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Technology has altered the field of psychology in many ways. First of all, there are many new categories of psychology that relate to technology. Human factors, for example, deals with making technology more user-friendly for non-technical people.
Other new psychology fields have sprung up in response to the effects of technology, too. For example, Internet addiction disorder is a concern, and psychologists are trying to decide whether it belongs in the Diagnostic and Statistical Manual of Mental Disorders (DSM-IV).
Technology has changed the way we live our lives, which has obviously impacted the psychology department as well. People communicate online, which has changed relationships. People date online, too, which has certainly been discussed in many psychology offices!
The Internet has changed daily lives, and, the general thoughts and patterns of the modern mind. In other words: the self that grows out of daily tweets, emails, multi-tasking and so on, is different than the pre-historic self that gathered fruit and hunted for animals.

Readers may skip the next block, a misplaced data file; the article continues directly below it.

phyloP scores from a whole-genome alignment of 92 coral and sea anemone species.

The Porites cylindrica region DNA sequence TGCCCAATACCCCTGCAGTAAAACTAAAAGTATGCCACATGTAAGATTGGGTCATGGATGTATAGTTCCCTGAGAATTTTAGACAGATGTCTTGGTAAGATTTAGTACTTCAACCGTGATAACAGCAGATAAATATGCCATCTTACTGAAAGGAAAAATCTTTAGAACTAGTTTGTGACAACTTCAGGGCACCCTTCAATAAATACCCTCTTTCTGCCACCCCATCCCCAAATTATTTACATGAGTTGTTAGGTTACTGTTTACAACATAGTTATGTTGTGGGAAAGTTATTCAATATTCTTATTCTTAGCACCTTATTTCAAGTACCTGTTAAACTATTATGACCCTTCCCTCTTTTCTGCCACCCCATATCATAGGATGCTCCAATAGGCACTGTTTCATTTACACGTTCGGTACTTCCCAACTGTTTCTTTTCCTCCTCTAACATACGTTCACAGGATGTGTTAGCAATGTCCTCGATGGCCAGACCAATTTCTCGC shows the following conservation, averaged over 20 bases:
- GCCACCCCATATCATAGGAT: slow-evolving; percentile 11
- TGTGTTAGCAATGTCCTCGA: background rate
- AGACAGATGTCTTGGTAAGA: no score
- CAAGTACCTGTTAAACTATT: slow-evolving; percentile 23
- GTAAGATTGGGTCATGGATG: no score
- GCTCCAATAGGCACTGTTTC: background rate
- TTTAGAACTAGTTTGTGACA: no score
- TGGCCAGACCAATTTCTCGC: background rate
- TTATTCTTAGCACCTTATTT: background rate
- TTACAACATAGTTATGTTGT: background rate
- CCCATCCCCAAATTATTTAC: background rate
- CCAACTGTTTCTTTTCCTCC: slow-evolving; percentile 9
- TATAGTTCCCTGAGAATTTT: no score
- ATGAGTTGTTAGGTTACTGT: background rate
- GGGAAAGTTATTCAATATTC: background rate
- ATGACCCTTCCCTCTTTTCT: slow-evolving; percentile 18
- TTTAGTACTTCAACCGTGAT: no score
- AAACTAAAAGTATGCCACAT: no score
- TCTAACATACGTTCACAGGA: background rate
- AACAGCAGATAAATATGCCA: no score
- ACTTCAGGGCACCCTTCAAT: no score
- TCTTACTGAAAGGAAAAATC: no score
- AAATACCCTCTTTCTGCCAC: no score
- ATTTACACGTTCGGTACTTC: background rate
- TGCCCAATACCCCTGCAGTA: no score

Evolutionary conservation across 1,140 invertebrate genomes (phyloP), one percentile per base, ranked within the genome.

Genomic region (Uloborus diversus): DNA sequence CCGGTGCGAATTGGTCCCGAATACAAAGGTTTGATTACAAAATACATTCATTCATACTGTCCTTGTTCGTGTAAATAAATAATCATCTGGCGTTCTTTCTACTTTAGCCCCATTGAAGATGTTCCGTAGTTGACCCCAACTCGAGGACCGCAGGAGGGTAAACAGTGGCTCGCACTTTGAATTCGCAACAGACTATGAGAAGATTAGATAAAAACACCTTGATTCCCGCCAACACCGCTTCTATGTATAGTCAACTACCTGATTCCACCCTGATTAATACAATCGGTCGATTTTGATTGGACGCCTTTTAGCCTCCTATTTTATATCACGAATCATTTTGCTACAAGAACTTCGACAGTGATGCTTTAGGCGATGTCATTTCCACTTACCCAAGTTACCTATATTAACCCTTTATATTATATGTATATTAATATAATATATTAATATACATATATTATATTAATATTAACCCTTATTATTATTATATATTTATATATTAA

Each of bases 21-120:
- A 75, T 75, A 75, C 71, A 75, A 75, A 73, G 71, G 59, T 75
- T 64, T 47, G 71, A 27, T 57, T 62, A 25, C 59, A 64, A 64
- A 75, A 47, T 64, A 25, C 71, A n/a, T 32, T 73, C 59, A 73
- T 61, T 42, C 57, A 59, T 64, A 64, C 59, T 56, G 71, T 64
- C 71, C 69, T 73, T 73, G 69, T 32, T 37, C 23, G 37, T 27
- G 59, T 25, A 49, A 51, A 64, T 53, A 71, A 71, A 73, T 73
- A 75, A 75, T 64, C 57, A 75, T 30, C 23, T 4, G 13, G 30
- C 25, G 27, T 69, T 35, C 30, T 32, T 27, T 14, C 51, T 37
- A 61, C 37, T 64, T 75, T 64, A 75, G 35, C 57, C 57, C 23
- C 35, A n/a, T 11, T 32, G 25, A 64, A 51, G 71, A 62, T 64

More importantly: there are lots of new technical tools being used for psychological research. For example, there is new imaging equipment that allows researchers to study the visual complexities of the brain.
For example: psychologists now know which parts of the brain are involve in memory. It’s possible to see where short term, long term and sensory information are stored.
Here’s another thing: software is being used to track emotional health and moods. So, people can track their feelings over a period of time, which may help researchers gather data. Technology and psychology are so intertwined, that some universities, such as MIT, are considering combining the disciplines.